Select your localized edition:

Close ×

More Ways to Connect

Discover one of our 28 local entrepreneurial communities »

Be the first to know as we launch in new countries and markets around the globe.

Interested in bringing MIT Technology Review to your local market?

MIT Technology ReviewMIT Technology Review - logo


Unsupported browser: Your browser does not meet modern web standards. See how it scores »

{ action.text }

Twitter Social Network
People have different intentions when they share information through social networks, says Akshay Java, a member of the eBiquity Research Group at the University of Maryland, Baltimore County. He cites three purposes that bring users to the microblogging site Twitter, where they share brief updates via text message, instant messenger, and the Twitter website: finding information, sharing information, and having conversations. These images show the different networks produced by the different types of communication. When all connections as of April 2007 are mapped (top image below), news sources appear as huge nodes. When maps show only mutual relationships (bottom image below), in which all users both share and receive information, nodes are smaller and the network appears more tightly knit. (The different colors reflect a loose attempt to group close contacts together.)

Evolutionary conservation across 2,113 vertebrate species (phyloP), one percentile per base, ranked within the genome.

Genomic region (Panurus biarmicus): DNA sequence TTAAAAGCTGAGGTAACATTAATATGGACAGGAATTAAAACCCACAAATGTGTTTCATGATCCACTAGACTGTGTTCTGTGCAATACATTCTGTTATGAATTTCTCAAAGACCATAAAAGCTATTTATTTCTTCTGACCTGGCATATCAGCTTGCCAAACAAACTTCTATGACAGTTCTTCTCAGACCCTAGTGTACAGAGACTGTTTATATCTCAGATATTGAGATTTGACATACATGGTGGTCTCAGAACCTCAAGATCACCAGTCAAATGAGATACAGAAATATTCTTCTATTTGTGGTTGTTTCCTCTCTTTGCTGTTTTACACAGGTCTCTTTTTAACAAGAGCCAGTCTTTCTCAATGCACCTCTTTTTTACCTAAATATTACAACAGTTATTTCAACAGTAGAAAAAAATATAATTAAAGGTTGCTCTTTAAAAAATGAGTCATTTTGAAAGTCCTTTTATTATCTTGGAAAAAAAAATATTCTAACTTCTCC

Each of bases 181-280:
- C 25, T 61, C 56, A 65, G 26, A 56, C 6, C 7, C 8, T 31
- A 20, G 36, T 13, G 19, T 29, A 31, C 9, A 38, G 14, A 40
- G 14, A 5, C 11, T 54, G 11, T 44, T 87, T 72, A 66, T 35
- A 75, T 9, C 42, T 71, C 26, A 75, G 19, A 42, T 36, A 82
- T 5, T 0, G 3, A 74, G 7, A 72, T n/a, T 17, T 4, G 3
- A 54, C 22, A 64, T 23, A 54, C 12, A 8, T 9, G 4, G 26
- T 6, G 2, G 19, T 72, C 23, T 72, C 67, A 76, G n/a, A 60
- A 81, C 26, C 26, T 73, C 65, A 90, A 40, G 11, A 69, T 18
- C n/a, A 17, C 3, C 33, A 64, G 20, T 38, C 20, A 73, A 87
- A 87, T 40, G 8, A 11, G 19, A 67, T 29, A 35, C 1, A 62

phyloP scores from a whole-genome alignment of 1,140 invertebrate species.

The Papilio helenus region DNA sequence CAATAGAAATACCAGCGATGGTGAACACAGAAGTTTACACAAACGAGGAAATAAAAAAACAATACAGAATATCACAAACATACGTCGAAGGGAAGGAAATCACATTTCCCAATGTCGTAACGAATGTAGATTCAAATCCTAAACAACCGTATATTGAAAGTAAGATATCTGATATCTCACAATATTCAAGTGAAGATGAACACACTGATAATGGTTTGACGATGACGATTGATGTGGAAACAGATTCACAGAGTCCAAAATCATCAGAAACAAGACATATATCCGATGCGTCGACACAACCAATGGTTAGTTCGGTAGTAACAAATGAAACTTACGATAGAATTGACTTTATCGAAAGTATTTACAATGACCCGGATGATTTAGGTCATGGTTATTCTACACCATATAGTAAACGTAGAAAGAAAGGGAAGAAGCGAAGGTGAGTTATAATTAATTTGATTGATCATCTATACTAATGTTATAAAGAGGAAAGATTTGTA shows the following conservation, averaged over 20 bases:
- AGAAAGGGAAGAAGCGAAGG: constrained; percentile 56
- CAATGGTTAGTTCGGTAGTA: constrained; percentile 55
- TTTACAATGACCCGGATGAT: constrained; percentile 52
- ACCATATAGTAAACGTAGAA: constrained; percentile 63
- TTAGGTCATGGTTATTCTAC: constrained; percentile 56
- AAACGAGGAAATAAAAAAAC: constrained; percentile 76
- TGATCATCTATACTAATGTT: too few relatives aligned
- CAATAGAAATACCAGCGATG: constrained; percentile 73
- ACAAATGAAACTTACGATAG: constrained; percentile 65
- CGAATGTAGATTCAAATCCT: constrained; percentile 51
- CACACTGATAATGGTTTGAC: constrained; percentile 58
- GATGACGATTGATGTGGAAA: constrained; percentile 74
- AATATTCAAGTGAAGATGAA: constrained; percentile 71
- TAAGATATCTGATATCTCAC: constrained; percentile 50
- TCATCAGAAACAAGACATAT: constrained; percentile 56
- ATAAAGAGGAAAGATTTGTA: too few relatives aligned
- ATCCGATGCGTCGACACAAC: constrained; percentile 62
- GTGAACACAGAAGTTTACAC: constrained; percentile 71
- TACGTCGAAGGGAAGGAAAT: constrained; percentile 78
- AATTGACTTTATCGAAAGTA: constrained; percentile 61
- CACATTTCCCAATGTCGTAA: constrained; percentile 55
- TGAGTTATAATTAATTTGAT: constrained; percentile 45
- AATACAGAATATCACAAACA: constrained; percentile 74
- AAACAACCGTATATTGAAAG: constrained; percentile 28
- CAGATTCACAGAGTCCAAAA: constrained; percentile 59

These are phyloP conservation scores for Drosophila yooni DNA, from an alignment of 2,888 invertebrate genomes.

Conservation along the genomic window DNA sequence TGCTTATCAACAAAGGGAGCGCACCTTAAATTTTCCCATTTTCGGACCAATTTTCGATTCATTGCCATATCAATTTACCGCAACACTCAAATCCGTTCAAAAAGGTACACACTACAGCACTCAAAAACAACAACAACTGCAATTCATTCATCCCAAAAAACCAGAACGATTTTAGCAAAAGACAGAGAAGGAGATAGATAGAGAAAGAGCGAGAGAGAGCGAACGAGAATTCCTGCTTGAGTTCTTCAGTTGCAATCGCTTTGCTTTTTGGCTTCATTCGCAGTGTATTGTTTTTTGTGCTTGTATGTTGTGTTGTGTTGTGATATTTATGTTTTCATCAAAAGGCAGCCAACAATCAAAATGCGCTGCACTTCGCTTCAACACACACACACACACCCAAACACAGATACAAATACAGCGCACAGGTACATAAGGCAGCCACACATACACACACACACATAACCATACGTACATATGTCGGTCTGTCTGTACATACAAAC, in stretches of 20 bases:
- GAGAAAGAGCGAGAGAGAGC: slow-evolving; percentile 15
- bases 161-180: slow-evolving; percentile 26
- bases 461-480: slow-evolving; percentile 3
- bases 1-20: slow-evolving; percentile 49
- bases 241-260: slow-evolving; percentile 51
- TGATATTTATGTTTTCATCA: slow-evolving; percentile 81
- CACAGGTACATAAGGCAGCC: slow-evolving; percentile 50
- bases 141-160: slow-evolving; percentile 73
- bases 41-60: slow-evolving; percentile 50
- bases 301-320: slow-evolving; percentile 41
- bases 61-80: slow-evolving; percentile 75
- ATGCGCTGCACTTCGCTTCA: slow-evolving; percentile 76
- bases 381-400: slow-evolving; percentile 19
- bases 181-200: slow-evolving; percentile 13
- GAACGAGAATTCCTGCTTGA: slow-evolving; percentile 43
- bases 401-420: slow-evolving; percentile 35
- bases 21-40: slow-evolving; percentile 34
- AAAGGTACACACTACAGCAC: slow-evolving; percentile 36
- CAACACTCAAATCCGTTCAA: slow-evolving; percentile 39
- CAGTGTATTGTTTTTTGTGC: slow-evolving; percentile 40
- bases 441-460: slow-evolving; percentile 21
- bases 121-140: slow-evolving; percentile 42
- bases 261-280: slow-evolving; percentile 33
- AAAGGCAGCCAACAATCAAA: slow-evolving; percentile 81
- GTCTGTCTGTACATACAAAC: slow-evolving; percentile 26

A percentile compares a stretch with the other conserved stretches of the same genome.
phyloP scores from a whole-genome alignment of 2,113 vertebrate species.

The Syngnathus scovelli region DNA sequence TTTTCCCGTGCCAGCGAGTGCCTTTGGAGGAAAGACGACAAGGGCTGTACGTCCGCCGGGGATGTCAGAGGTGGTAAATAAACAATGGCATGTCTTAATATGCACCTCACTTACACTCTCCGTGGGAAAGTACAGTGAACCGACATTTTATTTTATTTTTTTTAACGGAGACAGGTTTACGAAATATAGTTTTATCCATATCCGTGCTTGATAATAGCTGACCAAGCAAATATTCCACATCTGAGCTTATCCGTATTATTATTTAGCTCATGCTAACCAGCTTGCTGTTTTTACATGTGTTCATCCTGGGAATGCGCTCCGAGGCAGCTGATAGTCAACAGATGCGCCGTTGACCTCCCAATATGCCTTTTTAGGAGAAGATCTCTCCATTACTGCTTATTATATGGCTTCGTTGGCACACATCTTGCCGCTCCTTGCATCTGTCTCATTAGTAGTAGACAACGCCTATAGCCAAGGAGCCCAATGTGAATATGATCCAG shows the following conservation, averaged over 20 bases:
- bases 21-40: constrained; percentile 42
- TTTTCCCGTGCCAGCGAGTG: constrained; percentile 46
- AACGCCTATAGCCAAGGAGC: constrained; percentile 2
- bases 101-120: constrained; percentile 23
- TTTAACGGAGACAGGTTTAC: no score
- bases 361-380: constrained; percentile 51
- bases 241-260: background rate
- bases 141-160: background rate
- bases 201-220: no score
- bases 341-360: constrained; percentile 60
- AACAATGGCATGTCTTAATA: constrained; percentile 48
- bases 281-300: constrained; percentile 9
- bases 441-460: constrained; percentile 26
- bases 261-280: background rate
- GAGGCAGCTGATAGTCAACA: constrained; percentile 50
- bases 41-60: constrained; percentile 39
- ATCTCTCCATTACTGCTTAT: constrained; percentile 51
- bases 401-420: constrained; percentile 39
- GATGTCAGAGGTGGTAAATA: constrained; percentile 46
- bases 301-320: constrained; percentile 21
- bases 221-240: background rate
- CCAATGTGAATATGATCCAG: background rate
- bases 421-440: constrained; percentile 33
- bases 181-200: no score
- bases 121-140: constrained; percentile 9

Credit: Akshay Java, UMBC eBiquity Research Group

0 comments about this story. Start the discussion »

Tagged: Business

Reprints and Permissions | Send feedback to the editor

From the Archives


Introducing MIT Technology Review Insider.

Already a Magazine subscriber?

You're automatically an Insider. It's easy to activate or upgrade your account.

Activate Your Account

Become an Insider

It's the new way to subscribe. Get even more of the tech news, research, and discoveries you crave.

Sign Up

Learn More

Find out why MIT Technology Review Insider is for you and explore your options.

Show Me